In my last post, I updated the status of Salem Depot and its endless revisions and delays. A little further south of downtown, there’s another situation that I am reminded of again and again.
I’ve long wrote about the Market Basket bus stop and the problems navigating to it in the winter. Around this time of year, most of us are shopping for new winter boots and hoping against hope that the upcoming winter will be mild, or at least with little snow.
This picture outside Pep Boys showed that this was not to be, early in 2011. In 2010, the Commission hoped that the MBTA would route buses through Market Basket to eliminate the problem.
That was also not to be; the MBTA declined the idea. The Market Basket plaza was never designed for buses, the routes would be delayed going through there, but most importantly, the abutter to Market Basket—the adjacent shopping complex with Shaws and TJ Maxx, objected.
There will be no new bus stop in the winter of 2011-2012 and, I fear, there may never be.
Since I’ve started this blog, I have heard regularly from a gentleman, a former city councilor, who’s been upset over the bus stop and its snowbanks.
Like clockwork, I’ll hear from him when Mayor Driscoll announces funding for some new project (“She can spend $XXXXX for something but not on the bus stop!”)
He’s made me even more cynical than I am already. I have seen and known enough about government to know that the fact of Mayor Driscoll seeking to start some project or another is totally orthogonal and unrelated to that bus stop. I didn’t even vote for her but I have expressed my thoughts on transit to her and other elected officials regularly.
Most people who’ve been outraged over this issue have cars and don’t need to wait in the snow for the bus!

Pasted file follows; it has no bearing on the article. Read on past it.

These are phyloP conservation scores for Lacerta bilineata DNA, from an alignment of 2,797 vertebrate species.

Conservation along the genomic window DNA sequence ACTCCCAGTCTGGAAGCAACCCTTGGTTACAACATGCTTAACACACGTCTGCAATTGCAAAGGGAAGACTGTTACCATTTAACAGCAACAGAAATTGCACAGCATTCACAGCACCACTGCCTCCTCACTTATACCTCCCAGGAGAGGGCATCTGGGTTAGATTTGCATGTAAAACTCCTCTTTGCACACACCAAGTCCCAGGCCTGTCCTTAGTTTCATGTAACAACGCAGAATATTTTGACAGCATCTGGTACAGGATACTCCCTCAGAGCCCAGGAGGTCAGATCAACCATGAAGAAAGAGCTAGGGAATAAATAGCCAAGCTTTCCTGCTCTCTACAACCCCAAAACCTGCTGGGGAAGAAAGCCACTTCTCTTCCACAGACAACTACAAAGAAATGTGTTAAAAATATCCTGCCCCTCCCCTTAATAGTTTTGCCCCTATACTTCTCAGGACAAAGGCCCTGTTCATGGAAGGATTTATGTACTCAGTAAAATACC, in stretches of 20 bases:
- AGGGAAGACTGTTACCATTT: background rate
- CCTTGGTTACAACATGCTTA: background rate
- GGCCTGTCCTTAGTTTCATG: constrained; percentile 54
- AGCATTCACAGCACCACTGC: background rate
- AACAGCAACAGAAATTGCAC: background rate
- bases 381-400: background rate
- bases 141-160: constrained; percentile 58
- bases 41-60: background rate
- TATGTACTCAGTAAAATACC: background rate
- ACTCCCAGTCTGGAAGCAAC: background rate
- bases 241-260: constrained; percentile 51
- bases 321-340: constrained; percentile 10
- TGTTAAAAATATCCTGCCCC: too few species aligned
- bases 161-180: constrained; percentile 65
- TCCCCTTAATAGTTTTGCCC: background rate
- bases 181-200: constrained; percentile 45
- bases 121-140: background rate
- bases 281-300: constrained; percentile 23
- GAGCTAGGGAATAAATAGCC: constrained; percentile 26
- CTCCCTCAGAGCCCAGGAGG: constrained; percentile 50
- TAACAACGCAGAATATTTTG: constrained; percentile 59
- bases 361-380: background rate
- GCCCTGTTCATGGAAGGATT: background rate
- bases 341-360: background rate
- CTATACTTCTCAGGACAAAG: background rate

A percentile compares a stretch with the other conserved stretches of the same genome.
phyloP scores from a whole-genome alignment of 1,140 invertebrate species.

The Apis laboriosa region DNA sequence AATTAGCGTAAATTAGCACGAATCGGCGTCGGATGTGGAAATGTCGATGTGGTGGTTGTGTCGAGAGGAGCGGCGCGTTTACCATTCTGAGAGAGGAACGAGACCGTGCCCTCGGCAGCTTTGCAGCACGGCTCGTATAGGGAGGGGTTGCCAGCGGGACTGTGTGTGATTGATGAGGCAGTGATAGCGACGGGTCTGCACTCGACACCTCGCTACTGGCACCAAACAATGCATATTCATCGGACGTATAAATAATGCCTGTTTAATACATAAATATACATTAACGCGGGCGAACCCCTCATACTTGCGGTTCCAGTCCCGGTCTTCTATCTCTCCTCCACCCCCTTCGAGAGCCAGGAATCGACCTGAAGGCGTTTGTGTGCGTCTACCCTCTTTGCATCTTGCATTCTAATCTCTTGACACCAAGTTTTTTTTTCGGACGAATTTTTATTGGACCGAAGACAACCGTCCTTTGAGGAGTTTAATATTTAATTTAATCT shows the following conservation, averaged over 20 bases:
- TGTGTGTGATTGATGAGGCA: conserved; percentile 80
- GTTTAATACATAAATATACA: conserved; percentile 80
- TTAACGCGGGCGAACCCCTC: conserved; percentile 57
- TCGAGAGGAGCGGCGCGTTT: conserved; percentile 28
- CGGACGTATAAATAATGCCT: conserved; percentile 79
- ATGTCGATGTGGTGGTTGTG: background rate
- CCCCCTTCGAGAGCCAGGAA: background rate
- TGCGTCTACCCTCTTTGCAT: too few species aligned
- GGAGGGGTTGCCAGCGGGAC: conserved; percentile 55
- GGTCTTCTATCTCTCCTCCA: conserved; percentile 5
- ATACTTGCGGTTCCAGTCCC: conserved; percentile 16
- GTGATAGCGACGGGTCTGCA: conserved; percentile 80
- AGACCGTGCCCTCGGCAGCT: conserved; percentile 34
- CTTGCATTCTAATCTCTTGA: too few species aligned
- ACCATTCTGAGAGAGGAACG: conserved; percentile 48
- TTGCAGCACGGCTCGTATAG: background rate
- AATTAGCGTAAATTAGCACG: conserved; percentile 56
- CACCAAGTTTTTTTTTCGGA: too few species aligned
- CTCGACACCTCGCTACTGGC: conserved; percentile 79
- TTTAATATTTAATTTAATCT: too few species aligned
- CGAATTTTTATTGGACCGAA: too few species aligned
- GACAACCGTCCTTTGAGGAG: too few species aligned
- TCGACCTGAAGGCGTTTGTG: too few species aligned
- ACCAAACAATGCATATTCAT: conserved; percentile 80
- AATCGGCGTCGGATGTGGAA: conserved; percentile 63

I use that bus stop regularly. If I get run over standing next to a snowbank one gray chilly day, isn’t that poetic justice? Given what the Tea Parties say about government and those who work for it, I wouldn’t expect an ounce of sympathy from anyone if that happened! I don’t know the politics of my correspondent, but I do know a lot of people his age who parrot the “hard work and personal responsibility” trope of the Tea Parties so often that it is just screaming noise. (Obviously, I didn’t work hard enough to overcome my vision problems so I could drive!)
And my correspondent is an ex-city councilor! I feel that if you are a current city official or even a former city official, you have an obligation to answer when someone asks, “What did you do to make Salem better when you served?”
I’d like to ask my correspondent what he did when he had the reins.
I know that in 4 years and 1-1/3rd terms into my service on the Commission on Disabilities, I have to ask myself that question every time I get up in the morning and every time I sit in our conference room at SATV every third Tuesday.
I’m beginning to wonder if I can really answer that. Thoughts in my next post.